The deadline is looming for a decision on Perth’s new £25 million state-of-the-art sports facility. Mike Robinson, the newly elected chair of Live Active Leisure (LAL) wants the PH20 project to be a “jewel in the crown” for Perth and Kinross, but acknowledges its future will have to be determined by spring. https://vimeo.com/85027545 If built in full, the project would see new swimming pools and an upgraded ice rink built on the site of the existing Perth Leisure Pool and Dewar’s Centre. 20 different sports would be made available to users. The main drawback is a £15 million funding gap, but Mr Robinson emphasised LAL have been doing everything possible to bridge that, having previously raised £10m for the proposal. “Obviously what we want to deliver is the full scheme but we’ll have to make a decision fairly quickly, probably by spring,” he said. https://vimeo.com/85029074 “We still want to deliver the full product basically – simple as that. The issue is how do you raise the money? We’ve approached everyone, from the Scottish Government, European grant sources and Sport Scotland but funding is a complex process. “The last couple of years we have gone around and spoken to just about everybody but it’s not all about rattling the can. We’ve made progress but we don’t have definitive answers on funding.” Mr Robinson said LAL are “actively” seeking funding to provide all the sports facilities envisaged nearly 10 years ago. He feels current sports centres in Perth are “getting older” and is asking businesses in the area to back the project. “We know we should deliver the full scheme – much better flumes, better swimming pools, the integrated ice rink and even high rope courses,” he continued. “What we have to ensure is that people in the local area really want this to happen. Fundamentally, we believe we need PH20 in order to provide affordable sport in the area. “People who move to Perth want high quality sports venues so we really can’t afford not to proceed. We’ve spoken to the public, including different sports clubs, and having raised the expectation we need to deliver.” Jim Moyes, LAL’s chief executive, added: “Perth city is hopefully going through a period of dramatic regeneration and we see PH20 as being a very significant part of the way forward. “This is a great opportunity for Perth but we have a few bridges to cross.”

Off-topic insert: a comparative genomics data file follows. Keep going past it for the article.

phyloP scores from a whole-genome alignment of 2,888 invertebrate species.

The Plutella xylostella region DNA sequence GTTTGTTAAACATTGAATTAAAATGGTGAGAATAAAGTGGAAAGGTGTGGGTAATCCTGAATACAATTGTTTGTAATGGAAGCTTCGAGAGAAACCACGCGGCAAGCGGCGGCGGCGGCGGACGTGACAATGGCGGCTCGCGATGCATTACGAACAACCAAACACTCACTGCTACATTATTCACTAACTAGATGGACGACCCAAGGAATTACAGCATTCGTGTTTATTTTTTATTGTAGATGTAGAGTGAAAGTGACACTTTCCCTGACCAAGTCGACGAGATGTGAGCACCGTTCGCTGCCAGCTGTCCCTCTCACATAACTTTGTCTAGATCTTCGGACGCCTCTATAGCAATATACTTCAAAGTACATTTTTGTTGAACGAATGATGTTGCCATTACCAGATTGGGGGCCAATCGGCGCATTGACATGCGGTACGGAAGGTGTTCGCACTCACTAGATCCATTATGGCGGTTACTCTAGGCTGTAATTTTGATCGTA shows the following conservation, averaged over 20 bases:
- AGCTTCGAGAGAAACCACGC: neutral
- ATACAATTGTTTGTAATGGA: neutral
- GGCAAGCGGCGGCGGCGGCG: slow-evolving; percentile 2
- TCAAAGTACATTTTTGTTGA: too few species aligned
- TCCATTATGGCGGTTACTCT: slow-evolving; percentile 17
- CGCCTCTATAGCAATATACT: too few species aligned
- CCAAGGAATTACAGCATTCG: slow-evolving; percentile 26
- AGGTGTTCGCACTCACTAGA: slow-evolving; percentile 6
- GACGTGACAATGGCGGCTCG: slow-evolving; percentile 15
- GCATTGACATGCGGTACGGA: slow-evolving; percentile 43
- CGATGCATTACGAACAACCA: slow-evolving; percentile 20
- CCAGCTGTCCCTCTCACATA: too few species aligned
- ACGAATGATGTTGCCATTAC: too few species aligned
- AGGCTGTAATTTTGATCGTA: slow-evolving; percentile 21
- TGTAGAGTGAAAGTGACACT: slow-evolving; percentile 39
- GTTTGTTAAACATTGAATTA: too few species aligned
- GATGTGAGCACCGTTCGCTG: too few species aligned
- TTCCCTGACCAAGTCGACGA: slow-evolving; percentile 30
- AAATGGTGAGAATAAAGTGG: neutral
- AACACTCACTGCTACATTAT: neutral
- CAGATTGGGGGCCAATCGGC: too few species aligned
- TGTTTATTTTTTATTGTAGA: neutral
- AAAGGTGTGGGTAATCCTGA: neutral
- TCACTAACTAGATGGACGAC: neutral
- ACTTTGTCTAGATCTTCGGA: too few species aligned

A Broughty Ferry woman braved strong tidal currents in cold open water and dodged massive cargo ships to swim the English Channel. Mhairi Murdoch, 29, swam the 35km stretch in 10 hours 43 minutes last Thursday. The junior doctor has been open-water swimming for over 20 years and is a member of Ye Amphibious Ancients Bathing Association (YAABA), who are based in Broughty Ferry. She said: "I am so pleased to have completed the crossing and also a little bit surprised. "In a year, only around 40% of those who try to do the Channel crossing are able to finish it. I was lucky. "I have always had a joke with my sister that I would swim the Channel, and after moving to London I decided to go for it. "She was there to support me and is the reason I got in to open-water swimming- she always wanted to swim the Tay when we were little. "In fact, she joined me in the last 15 minutes of my swim, as I approached the French coast. "Despite having lived all over the country, I've only ever been a member of one open-water swimming club, which is Ye Amphibious Ancients Bathing Association in Broughty Ferry." Joyce Macintosh, president of YABBA, said the club were "absolutely over the moon" about Mhairi's achievement. She said: "Mhairi is one of the few club members to have completed the Channel crossing. "There is a dearth of female swimmers, so her crossing is really a fantastic achievement. "She has been involved with YAABA for over 20 years now, and her forte is open water swimming, she is a true 'phibby'. "We are absolutely over the moon, the whole club are celebrating her achievement and we are so proud to have Mhairi as a club member. "Her route started on Shakespeare beach near Dover, and she made it to the French coast in 10 hours 43 minutes. "The Channel crossing is one of the most difficult open-water swims in the world. "The swimmer has to navigate a current which changes direction regularly throughout the day. "On top of that, it is possibly one of the world's busiest shipping lanes. As well as the challenging open-water conditions, there are strict rules to adhere to in order to complete the Channel swim. Competitors are not allowed to wear a neoprene wet-suit and must wear an approved swimming costume. Swimmers also must complete the crossing within a set time, otherwise they risk being carried out by the current which can change direction every six hours. The Ye Amphibious Ancients Bathing Association host open water swimming competitions throughout the summer, and are known for organising the 'New Year's Day Dook'. Last year's dook saw more than 300 participants brave the winter waters of the Tay, and according to YAABA has been a Broughty Ferry tradition since 1891.